The Managers’ Simple Guide to a Successful One-on-One Meeting
One-on-one meetings between managers and employees are critical—it’s proven. Of course, it’s important to encourage good communication between all the people in an organization, but if you ask employees ten questions about engagement, seven of their answers will point to a manager as the reason why they are or aren’t engaged. That’s the takeaway from a Gallup poll on engagement—and it means that managers are far and away the biggest influencers of engagement in the workplace. So, if manager-employee communication is the most important of all, it’s important that when you have a one-on-one with an employee, you do it right. Their engagement hinges on it.
Preparing for One-on-Ones
The first thing any manager should do when initiating one-on-ones is have a plan. That means not only a plan for what you’re going to talk about in the meetings, but also a plan for when and how you’ll conduct the meetings as well. There are great reasons for both: internal structure ensures you’ll cover all the points you need to cover and makes it easier to follow up on points in subsequent encounters, while a planned schedule reduces the “principal’s office” stress employees feel when meetings occur spontaneously. It doesn’t have to be complicated, either. planning could be as simple as inviting each employee to a recurring monthly check-in, and structure can (and often does) take the form of a spreadsheet, with columns dedicated to current topics, past issues, and long-term goals.
Conducting a Successful One-on-One
Likely the most crucial element to any one-on-one is the approach taken by the manager. Power dynamics, unconscious biases, and ulterior motives can prevent the kind of open communication essential to a productive conversation. In The State of One-on-ones Report from Soapbox, one manager explains, “My actions and behaviours set the boundaries for what you think is acceptable during our 1:1s. If I want you to be vulnerable, I have to be vulnerable first.” It’s essential that managers set the proper stage, use the right language when delivering feedback, and ask for answers that will encourage openness.
Before meetings even begin, it should be clear that one-on-ones have no impact on promotions or raises. This clarification minimizes any attempts to garner favor or “play cards right” to achieve career goals.
In giving feedback, managers should offer personal observations rather than conclusions, and they should ask for confirmation and interpretation on behalf of the employee to avoid a judgment that lacks context. When asking for feedback, managers should avoid leading questions and ask how employees feel, rather than asking for a rating or other definitive response.
It’s also important for managers to create stronger connections with their employees, and that means one-on-ones shouldn’t focus exclusively on the employee and their work. There should also be some time devoted to simply catching up at a personal level, whether that’s about family, hobbies, recent events, or what you’re planning for the weekend. As regular check-ins continue and employees begin to feel comfortable that these meetings are constructive rather than critical, they may start to reveal how they really feel about their work and the organization. That’s when progress begins to happen.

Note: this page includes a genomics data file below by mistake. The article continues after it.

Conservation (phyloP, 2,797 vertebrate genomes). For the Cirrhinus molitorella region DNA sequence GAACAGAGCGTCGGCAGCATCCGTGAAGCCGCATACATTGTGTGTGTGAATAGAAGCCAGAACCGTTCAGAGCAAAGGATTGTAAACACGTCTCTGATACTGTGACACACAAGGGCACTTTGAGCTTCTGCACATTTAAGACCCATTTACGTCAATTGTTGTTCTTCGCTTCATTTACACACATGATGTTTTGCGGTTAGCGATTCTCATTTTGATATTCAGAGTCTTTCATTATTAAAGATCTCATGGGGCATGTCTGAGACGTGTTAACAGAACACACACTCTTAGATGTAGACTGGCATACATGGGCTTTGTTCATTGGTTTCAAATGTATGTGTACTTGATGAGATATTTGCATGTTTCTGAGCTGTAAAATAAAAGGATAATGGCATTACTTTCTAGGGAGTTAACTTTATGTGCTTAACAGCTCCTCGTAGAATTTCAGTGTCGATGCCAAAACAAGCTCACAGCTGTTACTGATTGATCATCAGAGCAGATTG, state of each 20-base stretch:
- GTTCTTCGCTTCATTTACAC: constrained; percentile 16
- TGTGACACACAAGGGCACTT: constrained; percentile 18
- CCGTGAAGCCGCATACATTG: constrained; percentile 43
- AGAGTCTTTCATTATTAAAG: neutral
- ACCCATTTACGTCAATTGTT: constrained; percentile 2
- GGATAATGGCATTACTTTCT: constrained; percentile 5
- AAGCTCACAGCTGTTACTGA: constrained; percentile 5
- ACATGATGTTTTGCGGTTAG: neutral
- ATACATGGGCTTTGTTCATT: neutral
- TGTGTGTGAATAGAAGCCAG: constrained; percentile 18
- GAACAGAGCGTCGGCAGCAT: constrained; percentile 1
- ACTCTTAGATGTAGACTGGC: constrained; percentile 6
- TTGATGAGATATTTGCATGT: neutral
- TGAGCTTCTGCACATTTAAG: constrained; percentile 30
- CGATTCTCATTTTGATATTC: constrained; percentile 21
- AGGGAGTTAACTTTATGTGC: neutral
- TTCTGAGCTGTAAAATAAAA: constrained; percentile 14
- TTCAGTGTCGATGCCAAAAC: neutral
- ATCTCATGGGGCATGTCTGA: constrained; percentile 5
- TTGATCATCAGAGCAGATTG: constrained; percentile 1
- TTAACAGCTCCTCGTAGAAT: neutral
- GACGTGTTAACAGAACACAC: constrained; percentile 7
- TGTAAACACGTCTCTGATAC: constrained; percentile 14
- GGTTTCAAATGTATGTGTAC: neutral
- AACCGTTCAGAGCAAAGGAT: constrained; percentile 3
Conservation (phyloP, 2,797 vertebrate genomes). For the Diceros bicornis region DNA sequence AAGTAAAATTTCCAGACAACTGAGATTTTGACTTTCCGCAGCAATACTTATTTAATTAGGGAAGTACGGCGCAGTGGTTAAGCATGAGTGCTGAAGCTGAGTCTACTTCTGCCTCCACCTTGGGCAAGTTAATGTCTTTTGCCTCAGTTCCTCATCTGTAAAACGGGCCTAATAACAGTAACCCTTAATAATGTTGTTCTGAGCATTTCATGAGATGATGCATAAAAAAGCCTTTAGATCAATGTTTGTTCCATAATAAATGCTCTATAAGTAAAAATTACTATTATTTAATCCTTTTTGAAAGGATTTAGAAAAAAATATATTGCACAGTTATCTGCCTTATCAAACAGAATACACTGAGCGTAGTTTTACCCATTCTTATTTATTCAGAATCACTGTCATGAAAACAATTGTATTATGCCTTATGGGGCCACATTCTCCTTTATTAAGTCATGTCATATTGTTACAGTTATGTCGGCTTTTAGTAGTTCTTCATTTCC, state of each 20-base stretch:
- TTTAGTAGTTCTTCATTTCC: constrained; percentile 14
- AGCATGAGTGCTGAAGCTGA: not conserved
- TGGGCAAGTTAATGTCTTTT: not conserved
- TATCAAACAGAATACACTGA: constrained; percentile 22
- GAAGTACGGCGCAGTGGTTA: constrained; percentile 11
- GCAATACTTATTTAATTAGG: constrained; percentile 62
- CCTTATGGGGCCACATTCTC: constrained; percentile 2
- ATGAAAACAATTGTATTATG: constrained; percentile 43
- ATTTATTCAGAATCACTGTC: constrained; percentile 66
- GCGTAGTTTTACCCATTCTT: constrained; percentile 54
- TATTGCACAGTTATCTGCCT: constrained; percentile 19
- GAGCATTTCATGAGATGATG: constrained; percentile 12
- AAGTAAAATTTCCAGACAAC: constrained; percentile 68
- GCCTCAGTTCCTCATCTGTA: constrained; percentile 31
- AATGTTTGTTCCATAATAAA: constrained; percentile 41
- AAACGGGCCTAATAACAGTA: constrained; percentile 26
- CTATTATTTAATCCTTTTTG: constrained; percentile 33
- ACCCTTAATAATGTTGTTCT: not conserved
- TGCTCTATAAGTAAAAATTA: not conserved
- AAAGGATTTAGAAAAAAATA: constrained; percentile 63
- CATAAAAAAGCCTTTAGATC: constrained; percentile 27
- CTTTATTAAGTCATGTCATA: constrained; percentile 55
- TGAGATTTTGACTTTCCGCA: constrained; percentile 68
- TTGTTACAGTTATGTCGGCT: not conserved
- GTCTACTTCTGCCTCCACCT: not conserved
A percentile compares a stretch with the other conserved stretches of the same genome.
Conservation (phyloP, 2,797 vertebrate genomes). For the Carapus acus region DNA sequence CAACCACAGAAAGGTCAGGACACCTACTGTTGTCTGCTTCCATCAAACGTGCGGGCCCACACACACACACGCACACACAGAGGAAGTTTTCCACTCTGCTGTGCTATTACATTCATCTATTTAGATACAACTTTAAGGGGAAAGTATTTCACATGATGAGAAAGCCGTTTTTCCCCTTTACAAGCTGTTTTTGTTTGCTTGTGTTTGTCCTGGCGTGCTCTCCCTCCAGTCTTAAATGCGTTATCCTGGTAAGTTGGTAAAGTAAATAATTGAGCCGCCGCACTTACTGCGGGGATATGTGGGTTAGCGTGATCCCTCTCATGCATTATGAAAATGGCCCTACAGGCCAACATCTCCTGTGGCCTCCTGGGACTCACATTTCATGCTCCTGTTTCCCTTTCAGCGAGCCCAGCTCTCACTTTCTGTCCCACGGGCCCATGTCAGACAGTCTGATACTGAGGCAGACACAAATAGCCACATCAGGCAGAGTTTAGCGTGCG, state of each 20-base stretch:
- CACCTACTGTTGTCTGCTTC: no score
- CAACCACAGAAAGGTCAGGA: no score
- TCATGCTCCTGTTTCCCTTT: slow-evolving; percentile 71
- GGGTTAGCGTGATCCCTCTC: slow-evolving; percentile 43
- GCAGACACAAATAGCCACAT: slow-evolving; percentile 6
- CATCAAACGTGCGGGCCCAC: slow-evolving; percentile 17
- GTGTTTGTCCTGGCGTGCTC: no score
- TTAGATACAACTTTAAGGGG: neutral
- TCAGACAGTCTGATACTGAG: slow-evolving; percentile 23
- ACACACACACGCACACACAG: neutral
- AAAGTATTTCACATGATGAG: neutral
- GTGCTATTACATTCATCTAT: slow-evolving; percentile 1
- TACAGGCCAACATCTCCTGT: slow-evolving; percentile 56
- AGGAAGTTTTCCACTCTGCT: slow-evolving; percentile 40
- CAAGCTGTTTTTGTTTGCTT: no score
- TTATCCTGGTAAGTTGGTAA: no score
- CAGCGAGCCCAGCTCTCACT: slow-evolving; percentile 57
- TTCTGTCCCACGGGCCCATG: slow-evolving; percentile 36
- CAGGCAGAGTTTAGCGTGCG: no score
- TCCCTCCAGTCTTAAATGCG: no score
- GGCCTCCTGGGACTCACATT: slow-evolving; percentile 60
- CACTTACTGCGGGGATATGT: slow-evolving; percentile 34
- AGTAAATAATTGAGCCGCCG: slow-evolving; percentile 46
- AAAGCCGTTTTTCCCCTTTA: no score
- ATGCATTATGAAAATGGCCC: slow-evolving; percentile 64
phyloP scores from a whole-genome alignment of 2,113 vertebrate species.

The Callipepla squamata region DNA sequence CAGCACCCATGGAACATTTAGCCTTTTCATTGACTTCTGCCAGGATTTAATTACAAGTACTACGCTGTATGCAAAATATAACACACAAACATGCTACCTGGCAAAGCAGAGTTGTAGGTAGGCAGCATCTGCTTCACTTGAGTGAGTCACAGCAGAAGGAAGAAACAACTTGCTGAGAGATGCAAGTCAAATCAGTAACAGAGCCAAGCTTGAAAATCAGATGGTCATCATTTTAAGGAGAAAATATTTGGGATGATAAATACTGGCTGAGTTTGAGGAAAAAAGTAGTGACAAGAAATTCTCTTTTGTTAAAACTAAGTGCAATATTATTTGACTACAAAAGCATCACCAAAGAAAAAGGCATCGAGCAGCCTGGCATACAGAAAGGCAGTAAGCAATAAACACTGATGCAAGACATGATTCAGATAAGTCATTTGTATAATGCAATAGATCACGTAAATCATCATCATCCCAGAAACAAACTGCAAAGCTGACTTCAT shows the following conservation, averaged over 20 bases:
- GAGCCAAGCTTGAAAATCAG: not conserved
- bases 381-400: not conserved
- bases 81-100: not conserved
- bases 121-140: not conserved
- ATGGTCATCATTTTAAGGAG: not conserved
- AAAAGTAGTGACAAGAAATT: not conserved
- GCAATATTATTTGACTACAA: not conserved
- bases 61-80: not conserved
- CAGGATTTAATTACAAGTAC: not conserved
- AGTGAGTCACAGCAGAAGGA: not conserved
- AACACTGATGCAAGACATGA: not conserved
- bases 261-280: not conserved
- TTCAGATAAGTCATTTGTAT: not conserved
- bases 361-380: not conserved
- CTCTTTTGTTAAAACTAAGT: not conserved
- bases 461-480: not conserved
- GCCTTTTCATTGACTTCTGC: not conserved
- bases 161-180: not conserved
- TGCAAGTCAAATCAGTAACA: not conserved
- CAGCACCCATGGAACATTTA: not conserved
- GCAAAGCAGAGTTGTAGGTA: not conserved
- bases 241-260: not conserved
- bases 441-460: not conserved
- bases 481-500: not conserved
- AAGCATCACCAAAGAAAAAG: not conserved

Ensuring Progress Happens
In order to track the effects of your one-on-ones, it’s important to have a record of the previous meeting and a target for your next meeting. That’s why setting goals, recording impressions, and following up on key points should all be part of your one-on-one agenda.
- Setting goals gives employees something to work on before your next meeting
- Taking note of how an employee is feeling allows you to track their general mindset over time, giving you a baseline for their other actions and responses (more on meeting notes here)
- Recording key points ensures you take the time to address things they find important and provides accountability for both of you
If you can incorporate these three elements, you’ll be able to see whether your efforts at improving communication and engagement are working or not, and have a good idea of your team’s overall morale when speaking about them with your leaders. And if you aren’t having regular one-on-ones with the person you report to, this is the best reason to start—because going through a year’s worth of employee concerns, goals, and achievements in one sitting would be quite a chore. Managers at every level from the C-suite on down can follow the same advice in this article, incorporating additional time specifically to address concerns from their employee’s direct reports.
In a recent ebook partnership with 15Five, we created a checklist for managers to follow when conducting one-on-one meetings with employees. You can download that ebook here and discover even more ways to ensure your regular check-ins are rewarding for you and your people.
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